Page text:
Wagner shook his head sadly. "Not well. In basic training, all of the other soldiers requested to be reassigned because they said I brought bad luck...just because I had that slight problem with my rifle one day! Anyway, after the drill instructor got out of the hospital, he had me transferred to an intelligence unit." He sighed again. "I was content to be there. I didn't have too much responsibility, and for years I did the same thing over and over: just spent most of my time translating American newspapers and writing up abstracts for the High Command. Then, one day..." he paused, remembering.

"Yes?" I prompted him. This guy was turning out to be awfully long-winded, and I was tired and hungry.

"One day Colonel Burkhalter came to my office. He had heard that I grew up in America and he wanted to use me for this plan he had in mind. He wanted to have someone planted in a prisoner of war camp to report on the secret activities of the Allied prisoners." Wagner stopped abruptly.

"And then?"

"What could I do? I don't think Colonel Burkhalter likes to have people disagreeing with him, so I agreed to the plan. After I got to Stalag 13, I pretended to be a downed American airman, just as I had been instructed. And the prisoners believed me! At least they pretended to believe me..." Wagner frowned for a moment and I waited for him to continue.

He took a deep breath and began to speak more quickly. "I was shown this incredible tunnel system, where the prisoners were counterfeiting money and making fake Lugers and having manicures and who knows what else? I gathered as much evidence as I could, but the next day when Colonel Burkhalter came and I tried to show him everything, I realized that Colonel Hogan had fooled me. I couldn't show Colonel Burkhalter the tunnel entrance or any counterfeit money, and I almost blew his head off with a Luger that I thought was fake, and almost drowned him under the water tower..." his voice trailed off and to my horror, I saw a tear begin to trickle down his cheek.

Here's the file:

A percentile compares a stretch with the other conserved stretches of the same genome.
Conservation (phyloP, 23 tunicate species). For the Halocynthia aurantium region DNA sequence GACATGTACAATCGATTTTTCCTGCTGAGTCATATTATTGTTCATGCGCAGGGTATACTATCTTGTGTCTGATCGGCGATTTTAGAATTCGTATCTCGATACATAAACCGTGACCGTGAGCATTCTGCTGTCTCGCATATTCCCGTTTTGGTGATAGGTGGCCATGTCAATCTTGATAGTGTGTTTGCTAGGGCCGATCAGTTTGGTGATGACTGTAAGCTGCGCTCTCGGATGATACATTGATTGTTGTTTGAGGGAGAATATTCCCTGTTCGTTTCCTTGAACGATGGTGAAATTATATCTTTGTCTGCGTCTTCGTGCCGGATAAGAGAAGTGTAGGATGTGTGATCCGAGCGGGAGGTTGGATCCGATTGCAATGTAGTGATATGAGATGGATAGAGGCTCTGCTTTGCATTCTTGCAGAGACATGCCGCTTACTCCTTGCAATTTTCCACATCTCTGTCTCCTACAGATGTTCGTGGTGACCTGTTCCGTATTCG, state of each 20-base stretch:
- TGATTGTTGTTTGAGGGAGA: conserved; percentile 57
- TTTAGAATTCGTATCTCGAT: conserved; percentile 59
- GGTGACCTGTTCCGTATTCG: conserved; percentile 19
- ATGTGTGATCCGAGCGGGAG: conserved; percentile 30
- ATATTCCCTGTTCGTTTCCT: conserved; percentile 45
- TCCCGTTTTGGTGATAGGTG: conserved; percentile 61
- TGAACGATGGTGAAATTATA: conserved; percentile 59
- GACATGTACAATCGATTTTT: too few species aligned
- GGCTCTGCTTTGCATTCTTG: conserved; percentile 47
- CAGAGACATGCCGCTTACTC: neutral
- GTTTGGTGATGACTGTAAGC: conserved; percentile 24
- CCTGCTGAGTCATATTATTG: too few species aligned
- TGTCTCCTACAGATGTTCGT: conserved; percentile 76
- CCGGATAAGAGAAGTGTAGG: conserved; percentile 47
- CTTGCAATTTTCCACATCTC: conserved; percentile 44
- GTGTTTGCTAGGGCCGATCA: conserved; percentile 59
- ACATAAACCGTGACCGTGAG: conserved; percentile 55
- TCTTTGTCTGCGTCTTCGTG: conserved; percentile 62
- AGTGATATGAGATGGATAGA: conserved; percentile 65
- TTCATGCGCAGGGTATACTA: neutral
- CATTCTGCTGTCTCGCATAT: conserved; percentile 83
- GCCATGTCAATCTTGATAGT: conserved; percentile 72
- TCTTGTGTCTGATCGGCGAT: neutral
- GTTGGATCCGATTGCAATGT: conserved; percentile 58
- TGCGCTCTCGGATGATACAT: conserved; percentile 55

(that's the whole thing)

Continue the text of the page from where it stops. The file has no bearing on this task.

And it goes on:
Wagner snuffled a bit, and rubbed at his nose with one of his sleeves, hampered somewhat by the handcuffs. "I realized that I had failed again, just as I had in Onkel Heinz's business and at boot camp. And I saw that I had been living in a fool's paradise for years in my nice, safe, boring job in the intelligence service. The Reich does not tolerate failure, and I had failed. If I went to the Eastern Front I would be a dead man! So I knew the only way out for me was to throw myself on the mercy of the Allies."